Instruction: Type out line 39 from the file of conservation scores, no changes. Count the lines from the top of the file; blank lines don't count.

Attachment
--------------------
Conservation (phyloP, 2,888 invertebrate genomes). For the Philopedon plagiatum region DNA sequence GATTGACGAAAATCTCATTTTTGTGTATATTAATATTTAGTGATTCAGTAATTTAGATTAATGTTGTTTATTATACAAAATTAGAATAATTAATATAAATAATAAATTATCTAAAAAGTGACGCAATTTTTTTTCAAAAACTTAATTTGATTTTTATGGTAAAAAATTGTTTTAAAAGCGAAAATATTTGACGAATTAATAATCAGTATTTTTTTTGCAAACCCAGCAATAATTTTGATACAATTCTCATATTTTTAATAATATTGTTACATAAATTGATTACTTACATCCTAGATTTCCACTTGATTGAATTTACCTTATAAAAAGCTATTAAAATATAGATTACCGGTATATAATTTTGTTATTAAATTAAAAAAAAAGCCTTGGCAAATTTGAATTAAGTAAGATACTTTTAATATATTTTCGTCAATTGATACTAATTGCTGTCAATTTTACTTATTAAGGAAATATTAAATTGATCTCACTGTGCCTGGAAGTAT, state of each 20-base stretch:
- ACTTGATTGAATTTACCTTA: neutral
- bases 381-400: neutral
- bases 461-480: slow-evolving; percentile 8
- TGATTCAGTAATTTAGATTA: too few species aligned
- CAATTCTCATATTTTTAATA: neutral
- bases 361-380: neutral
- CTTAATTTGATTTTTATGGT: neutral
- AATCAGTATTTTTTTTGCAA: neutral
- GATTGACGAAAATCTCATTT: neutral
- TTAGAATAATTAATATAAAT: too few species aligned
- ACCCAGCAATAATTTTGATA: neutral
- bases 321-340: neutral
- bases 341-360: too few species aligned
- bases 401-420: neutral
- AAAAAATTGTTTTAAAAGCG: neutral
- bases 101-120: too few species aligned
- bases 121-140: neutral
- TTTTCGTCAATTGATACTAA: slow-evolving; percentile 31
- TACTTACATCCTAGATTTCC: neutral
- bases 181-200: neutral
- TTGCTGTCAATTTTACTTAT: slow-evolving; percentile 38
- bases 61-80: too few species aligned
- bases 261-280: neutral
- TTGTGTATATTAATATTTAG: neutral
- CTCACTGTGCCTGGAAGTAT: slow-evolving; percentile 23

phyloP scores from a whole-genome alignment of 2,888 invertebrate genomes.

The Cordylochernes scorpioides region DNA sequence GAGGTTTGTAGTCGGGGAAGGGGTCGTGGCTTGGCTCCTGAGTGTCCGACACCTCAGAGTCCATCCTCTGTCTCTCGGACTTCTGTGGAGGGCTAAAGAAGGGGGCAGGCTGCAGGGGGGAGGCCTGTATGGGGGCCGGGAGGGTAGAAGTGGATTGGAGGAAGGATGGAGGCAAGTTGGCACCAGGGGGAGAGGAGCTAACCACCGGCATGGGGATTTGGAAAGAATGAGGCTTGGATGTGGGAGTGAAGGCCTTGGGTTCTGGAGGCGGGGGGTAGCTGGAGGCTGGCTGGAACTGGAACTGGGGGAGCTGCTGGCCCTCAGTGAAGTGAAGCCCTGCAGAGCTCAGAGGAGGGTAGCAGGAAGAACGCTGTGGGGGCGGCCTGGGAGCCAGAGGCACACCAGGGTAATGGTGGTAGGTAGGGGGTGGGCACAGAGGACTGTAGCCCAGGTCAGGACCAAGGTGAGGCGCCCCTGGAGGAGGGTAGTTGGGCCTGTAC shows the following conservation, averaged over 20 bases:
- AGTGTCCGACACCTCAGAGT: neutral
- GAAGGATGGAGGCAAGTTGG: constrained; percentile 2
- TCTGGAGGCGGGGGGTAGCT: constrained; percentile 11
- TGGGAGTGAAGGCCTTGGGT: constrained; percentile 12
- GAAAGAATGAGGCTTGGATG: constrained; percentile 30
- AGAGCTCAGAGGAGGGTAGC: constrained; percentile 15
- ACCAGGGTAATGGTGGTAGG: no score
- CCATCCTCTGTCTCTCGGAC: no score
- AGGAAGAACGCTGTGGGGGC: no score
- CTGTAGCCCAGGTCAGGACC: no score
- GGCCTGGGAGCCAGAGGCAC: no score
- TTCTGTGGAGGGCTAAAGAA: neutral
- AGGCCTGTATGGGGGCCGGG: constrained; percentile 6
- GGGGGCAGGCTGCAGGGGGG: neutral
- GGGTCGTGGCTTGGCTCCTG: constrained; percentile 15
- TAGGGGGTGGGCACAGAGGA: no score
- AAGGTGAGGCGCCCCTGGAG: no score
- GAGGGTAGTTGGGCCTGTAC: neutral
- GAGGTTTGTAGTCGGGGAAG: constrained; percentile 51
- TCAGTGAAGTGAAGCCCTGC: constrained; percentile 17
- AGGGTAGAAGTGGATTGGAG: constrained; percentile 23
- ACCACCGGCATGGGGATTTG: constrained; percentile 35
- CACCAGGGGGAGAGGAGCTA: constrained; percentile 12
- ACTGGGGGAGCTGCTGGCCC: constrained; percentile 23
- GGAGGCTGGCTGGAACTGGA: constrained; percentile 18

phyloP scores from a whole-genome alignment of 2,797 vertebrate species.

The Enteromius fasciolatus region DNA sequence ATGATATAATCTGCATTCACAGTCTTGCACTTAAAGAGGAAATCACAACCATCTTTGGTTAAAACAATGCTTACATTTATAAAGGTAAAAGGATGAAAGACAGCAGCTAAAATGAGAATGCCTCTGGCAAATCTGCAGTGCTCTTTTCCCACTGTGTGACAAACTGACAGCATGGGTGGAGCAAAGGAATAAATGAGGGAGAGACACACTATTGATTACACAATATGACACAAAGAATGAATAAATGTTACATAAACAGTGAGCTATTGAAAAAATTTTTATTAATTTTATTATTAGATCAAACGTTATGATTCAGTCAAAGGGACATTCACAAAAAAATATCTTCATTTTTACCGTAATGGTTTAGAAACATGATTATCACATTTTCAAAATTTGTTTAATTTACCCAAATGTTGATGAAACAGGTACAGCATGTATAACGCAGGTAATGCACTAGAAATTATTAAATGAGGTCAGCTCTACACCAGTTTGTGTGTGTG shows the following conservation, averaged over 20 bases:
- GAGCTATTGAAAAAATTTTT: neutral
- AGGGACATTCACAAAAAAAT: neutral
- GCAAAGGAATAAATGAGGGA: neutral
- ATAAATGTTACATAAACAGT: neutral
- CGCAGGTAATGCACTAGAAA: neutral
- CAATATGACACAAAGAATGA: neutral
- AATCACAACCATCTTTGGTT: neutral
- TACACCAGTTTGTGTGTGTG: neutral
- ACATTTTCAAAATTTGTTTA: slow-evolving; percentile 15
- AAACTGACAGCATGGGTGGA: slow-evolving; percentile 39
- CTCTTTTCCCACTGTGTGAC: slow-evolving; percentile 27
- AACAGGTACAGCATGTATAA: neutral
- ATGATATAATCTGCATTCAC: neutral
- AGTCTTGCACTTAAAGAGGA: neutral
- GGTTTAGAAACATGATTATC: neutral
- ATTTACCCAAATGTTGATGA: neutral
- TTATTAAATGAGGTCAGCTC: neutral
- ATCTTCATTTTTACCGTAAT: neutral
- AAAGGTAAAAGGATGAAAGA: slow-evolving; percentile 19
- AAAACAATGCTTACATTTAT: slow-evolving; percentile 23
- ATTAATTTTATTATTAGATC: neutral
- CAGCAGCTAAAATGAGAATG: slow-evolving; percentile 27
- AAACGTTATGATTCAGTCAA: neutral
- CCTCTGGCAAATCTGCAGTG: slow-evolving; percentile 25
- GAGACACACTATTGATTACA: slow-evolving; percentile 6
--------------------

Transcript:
- GGCCTGGGAGCCAGAGGCAC: no score